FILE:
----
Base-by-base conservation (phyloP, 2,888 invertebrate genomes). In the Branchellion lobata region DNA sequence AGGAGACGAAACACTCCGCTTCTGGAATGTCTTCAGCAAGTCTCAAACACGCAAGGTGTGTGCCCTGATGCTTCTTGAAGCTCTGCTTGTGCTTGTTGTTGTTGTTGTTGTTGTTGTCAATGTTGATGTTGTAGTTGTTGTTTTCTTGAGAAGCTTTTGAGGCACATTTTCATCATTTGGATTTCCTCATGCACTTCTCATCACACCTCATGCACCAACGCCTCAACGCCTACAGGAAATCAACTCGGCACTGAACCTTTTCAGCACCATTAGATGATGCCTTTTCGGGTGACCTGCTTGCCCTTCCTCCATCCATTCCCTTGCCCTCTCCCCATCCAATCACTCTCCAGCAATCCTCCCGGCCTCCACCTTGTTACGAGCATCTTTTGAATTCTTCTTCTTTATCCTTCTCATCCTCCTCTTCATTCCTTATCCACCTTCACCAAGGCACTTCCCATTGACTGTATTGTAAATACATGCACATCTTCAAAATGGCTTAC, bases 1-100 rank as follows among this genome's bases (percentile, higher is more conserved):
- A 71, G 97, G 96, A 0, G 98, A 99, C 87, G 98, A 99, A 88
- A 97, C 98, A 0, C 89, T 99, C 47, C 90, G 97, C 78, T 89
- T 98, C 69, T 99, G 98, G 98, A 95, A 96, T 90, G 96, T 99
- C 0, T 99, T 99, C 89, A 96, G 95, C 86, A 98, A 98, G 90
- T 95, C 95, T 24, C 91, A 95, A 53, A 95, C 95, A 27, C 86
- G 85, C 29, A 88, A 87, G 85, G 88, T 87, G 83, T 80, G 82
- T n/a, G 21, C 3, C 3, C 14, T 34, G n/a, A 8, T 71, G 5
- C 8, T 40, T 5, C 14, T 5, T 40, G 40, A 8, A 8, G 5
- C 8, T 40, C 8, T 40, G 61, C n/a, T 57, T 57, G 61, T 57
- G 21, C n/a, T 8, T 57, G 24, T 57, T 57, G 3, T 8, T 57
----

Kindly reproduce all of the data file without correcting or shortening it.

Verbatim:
Base-by-base conservation (phyloP, 2,888 invertebrate genomes). In the Branchellion lobata region DNA sequence AGGAGACGAAACACTCCGCTTCTGGAATGTCTTCAGCAAGTCTCAAACACGCAAGGTGTGTGCCCTGATGCTTCTTGAAGCTCTGCTTGTGCTTGTTGTTGTTGTTGTTGTTGTTGTCAATGTTGATGTTGTAGTTGTTGTTTTCTTGAGAAGCTTTTGAGGCACATTTTCATCATTTGGATTTCCTCATGCACTTCTCATCACACCTCATGCACCAACGCCTCAACGCCTACAGGAAATCAACTCGGCACTGAACCTTTTCAGCACCATTAGATGATGCCTTTTCGGGTGACCTGCTTGCCCTTCCTCCATCCATTCCCTTGCCCTCTCCCCATCCAATCACTCTCCAGCAATCCTCCCGGCCTCCACCTTGTTACGAGCATCTTTTGAATTCTTCTTCTTTATCCTTCTCATCCTCCTCTTCATTCCTTATCCACCTTCACCAAGGCACTTCCCATTGACTGTATTGTAAATACATGCACATCTTCAAAATGGCTTAC, bases 1-100 rank as follows among this genome's bases (percentile, higher is more conserved):
- A 71, G 97, G 96, A 0, G 98, A 99, C 87, G 98, A 99, A 88
- A 97, C 98, A 0, C 89, T 99, C 47, C 90, G 97, C 78, T 89
- T 98, C 69, T 99, G 98, G 98, A 95, A 96, T 90, G 96, T 99
- C 0, T 99, T 99, C 89, A 96, G 95, C 86, A 98, A 98, G 90
- T 95, C 95, T 24, C 91, A 95, A 53, A 95, C 95, A 27, C 86
- G 85, C 29, A 88, A 87, G 85, G 88, T 87, G 83, T 80, G 82
- T n/a, G 21, C 3, C 3, C 14, T 34, G n/a, A 8, T 71, G 5
- C 8, T 40, T 5, C 14, T 5, T 40, G 40, A 8, A 8, G 5
- C 8, T 40, C 8, T 40, G 61, C n/a, T 57, T 57, G 61, T 57
- G 21, C n/a, T 8, T 57, G 24, T 57, T 57, G 3, T 8, T 57